Solving Our Dog Tie-Out Dilemma


| 7/18/2018 9:56:00 AM


 

It was never the plan to have the dogs tied, we’d rather have them free range, but our older dog grew up in the city. No free ranging for him because if he gets loose, he is on the road checking out the greener pastures. This usually means he ends up at our neighbor’s dairy farm and that is not okay.

They have been gracious about it each time and to be honest, he is a pretty nice dog, a neutered male who just loves to mark the world. But, if he ever had enough time to chase the calves or the horses or investigate the less than secure bunny hutch, I am not 100% that he would still be in any one’s good books.

Our two younger farm dogs will have jobs when we get the money to install fencing, but until then we don’t trust them to stay on our place. Twenty years in the city has deeply affected our sense of dog boundaries.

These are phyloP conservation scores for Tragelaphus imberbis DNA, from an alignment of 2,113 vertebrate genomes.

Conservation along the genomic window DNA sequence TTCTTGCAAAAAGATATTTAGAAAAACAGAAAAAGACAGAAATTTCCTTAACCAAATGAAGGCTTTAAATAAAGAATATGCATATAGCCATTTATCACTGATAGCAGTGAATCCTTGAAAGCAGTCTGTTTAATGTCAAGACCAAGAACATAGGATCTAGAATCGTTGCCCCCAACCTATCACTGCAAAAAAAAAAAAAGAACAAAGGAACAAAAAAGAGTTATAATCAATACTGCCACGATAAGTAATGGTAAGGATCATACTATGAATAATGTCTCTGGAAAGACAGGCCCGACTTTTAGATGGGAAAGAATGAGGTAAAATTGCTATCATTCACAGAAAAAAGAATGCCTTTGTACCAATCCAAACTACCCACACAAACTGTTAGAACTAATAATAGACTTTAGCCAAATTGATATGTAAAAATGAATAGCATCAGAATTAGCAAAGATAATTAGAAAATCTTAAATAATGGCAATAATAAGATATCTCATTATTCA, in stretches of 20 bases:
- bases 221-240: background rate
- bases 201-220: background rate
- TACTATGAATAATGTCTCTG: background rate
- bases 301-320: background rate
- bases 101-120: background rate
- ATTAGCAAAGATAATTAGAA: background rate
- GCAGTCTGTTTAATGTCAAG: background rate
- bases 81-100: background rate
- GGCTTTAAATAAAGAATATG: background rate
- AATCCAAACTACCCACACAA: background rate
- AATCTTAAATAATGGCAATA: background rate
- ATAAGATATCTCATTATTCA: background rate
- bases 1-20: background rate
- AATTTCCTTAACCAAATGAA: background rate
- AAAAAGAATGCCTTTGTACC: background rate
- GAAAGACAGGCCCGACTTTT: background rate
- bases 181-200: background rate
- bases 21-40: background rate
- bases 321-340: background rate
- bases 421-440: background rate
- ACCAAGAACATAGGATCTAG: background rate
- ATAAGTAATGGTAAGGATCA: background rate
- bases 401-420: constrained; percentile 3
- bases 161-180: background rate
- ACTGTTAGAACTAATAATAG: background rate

For instance, your dog should not bark all night if it’s going to be heard by your neighbors at close range. The dogs should not be free if they will trespass or potentially cause harm on someone else’s property. Finally, my dogs should not menace folks passing on the road. Yet these are natural places that dogs will get into trouble.



The Problem

We live on a fairly small 20-acre corner property with A LOT of frontage and the house is right on the road. One of those roads is busy, and when it’s not busy the random car is going fifty-five mph plus through a small hollow and up a curving hill, flying past our semi-hidden driveway. If a dog stepped out at the wrong moment most people would have zero time to respond. So our dogs spend their unsupervised outside time on leads.





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